Peter Kunze’s research and teaching interests include US media history, media aesthetics, industry studies, convergence culture, and children’s media. He regularly teaches Film Analysis, Disney and US Culture, Feminist Film Studies, Race and the Hollywood Musical, Storytelling Across Media, and Wes Anderson and World Cinema as well as introductory courses in media studies. His book, "Staging a Comeback: Broadway, Hollywood, and the Disney Renaissance," examines the influence of theatrically-trained talent on Disney and of Disney on the theatre industry through a revisionist history of the Disney Renaissance. It is forthcoming from Rutgers University Press.
Areas of Expertise (5)
Media & Culture
Theatre and Film
Story & Narrative
University of Texas at Austin: Ph.D., Media Studies
Florida State University: Ph.D., English
Florida State University: M.A., English
Rowan University: B.A., Communication and English
Media Appearances (2)
‘The Little Mermaid’s’ Black Ariel fits in the tradition of the musical
The Washington Post online
With this new live-action production of “The Little Mermaid,” Disney is again taking a step forward. The new film also reflects the tradition of the musical genre, by gesturing toward the hope and promise of social unity while taking cautious advances to make it a reality. Casting Bailey as Ariel is not a violation of some sacred text. Instead, the move creates space for communities who have too often been excluded in a genre all about inclusion.
Disney v DeSantis: how a corporate behemoth turned beacon of diversity
The Guardian online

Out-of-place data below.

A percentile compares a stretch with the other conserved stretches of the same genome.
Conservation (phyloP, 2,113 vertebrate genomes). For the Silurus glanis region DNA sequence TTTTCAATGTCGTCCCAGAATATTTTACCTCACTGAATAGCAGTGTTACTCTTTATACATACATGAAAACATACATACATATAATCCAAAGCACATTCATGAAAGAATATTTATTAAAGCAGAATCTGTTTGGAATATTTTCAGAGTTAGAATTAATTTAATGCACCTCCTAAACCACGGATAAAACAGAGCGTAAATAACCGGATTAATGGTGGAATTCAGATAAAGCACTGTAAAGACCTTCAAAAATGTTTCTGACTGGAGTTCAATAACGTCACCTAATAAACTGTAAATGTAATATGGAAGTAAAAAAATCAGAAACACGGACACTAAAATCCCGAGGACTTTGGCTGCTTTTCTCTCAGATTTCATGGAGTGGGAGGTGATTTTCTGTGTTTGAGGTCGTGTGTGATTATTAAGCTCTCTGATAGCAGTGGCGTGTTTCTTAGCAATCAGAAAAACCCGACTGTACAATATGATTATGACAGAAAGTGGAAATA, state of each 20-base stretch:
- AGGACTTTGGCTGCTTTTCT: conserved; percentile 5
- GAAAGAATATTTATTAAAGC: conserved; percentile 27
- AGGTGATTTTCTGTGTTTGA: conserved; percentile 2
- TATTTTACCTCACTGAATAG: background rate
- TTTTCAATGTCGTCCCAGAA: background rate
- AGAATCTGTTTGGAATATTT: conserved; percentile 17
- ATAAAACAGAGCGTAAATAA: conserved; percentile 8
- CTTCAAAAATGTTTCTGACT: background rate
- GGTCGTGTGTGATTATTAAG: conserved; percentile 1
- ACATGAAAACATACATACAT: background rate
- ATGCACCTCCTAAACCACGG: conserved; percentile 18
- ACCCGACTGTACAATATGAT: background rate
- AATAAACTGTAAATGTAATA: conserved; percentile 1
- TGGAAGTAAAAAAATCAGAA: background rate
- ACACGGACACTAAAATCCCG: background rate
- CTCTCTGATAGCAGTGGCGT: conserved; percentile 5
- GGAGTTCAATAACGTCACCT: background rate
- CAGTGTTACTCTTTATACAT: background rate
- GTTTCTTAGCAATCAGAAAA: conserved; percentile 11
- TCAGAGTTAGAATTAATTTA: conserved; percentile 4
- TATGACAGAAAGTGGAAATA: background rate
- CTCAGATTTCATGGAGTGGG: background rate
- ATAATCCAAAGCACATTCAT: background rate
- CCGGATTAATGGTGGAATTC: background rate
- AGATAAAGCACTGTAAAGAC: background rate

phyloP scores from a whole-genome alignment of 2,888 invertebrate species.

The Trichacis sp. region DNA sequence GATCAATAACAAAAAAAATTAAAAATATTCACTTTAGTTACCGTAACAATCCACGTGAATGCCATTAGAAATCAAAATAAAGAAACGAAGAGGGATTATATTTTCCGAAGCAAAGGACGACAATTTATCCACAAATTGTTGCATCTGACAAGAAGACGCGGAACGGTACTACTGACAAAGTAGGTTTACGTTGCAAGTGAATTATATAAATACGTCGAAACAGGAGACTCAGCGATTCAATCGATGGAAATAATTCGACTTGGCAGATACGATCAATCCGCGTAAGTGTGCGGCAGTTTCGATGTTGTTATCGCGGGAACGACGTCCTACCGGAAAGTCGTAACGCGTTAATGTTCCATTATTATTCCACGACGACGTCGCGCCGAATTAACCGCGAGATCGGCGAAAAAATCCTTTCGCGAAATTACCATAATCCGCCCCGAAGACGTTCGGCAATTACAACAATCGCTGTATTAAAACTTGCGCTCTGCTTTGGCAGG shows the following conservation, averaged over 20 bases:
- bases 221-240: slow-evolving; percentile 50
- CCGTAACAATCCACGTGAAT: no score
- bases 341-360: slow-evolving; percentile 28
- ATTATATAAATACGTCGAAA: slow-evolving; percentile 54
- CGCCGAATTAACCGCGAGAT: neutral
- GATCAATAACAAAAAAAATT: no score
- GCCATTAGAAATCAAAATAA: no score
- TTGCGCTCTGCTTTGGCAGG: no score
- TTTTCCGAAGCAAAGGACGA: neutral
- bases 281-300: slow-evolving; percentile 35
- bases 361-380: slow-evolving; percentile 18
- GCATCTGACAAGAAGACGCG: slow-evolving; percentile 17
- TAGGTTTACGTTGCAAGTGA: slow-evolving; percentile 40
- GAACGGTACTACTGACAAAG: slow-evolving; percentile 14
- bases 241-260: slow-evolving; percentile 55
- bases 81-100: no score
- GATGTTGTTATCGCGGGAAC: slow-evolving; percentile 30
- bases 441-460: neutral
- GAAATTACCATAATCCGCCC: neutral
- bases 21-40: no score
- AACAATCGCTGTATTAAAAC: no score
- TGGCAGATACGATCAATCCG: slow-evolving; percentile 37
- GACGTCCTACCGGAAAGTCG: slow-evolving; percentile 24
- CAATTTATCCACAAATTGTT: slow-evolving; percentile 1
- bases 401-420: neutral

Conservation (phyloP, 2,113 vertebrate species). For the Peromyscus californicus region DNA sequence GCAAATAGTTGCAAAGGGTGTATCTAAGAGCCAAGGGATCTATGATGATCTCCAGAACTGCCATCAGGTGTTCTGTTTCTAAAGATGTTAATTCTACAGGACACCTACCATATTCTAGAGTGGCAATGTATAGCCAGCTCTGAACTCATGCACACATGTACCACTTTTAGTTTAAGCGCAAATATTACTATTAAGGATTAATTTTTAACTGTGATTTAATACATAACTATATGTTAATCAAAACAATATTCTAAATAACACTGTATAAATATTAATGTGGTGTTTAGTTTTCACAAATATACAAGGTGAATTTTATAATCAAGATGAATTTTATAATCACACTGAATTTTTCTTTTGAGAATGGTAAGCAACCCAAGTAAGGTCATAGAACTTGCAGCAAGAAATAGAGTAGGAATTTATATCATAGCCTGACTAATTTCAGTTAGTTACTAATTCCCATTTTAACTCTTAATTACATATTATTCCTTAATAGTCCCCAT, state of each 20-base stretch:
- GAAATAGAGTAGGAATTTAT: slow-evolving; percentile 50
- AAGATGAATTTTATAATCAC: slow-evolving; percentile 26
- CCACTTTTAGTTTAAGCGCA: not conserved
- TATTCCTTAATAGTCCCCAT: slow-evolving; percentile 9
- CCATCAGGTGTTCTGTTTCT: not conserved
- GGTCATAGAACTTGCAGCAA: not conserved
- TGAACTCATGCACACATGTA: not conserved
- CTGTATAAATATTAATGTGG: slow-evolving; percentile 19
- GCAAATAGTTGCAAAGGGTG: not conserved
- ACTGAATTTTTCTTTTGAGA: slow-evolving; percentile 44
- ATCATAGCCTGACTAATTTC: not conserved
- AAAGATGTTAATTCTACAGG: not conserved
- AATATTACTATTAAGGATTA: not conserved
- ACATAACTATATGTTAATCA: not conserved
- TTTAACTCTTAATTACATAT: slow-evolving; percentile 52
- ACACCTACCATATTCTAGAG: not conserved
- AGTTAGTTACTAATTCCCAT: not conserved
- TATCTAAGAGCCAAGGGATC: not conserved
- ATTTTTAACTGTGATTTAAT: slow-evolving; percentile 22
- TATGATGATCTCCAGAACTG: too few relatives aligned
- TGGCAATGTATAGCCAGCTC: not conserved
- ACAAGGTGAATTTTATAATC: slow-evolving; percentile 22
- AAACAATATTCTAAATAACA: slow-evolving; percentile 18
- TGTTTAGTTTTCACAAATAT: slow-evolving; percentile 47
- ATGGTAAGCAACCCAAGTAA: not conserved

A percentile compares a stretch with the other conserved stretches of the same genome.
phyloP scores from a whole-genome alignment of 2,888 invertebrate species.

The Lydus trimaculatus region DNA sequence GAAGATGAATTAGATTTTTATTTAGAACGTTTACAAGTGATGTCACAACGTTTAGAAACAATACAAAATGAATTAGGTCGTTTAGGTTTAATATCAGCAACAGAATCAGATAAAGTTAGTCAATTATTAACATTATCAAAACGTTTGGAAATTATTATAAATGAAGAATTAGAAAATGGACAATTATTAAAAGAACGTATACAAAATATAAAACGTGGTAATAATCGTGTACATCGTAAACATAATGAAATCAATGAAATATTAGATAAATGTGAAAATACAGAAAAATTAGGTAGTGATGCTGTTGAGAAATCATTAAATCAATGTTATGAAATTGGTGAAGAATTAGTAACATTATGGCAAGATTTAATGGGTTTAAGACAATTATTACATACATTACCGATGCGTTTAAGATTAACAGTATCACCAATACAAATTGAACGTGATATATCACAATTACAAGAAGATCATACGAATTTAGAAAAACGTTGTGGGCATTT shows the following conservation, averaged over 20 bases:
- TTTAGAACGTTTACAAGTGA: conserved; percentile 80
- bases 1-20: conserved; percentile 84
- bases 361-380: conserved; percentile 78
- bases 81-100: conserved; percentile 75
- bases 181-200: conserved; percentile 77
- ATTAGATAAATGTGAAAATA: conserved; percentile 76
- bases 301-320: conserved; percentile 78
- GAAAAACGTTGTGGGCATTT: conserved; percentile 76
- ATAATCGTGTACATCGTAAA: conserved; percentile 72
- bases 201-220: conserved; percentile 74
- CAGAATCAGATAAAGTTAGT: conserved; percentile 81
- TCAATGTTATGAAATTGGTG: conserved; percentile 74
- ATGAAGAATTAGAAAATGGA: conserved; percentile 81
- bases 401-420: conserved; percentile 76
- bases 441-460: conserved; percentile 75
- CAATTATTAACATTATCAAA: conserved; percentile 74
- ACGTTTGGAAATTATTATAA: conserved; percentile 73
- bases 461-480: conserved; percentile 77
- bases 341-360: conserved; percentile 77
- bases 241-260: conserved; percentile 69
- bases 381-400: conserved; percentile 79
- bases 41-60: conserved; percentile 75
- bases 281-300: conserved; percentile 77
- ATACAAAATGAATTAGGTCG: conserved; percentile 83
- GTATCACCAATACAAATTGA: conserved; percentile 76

Disney has also previously been criticized by Democratic-aligned, pro-LGBTQ+ groups for failing to include openly gay characters in films or stand up for human rights, including in 2020, when parts of Mulan were found to have been filmed in Xinjiang where Uyghur Muslims have been detained in mass internment camps by Chinese authorities. “The longstanding critique the left has had is the way that the state and corporations are in bed with each other. We now find that they are at odds with each other,” said the Disney historian Peter C Kunze. “It’s eye-crossing that a company that those of us on the left have criticized we now find defending against authoritarianism.” Kunze has written extensively about Disney’s reluctance to stick up for diversity and inclusion and its indebtedness to queer creators and audiences who helped keep the company afloat during its creative nadir in the 1980s. On the animated side, Kunze credits the openly gay lyricist and director Howard Ashman for creating Disney’s animated musical template that produced The Little Mermaid, Beauty and the Beast and Aladdin, all of which went on to become hit stage musicals. The voluptuous sea witch Ursula in The Little Mermaid took inspiration from drag icons such as Divine and Ashman’s inspirations influenced Frozen, the $1.3bn global box office mega-hit released a decade ago.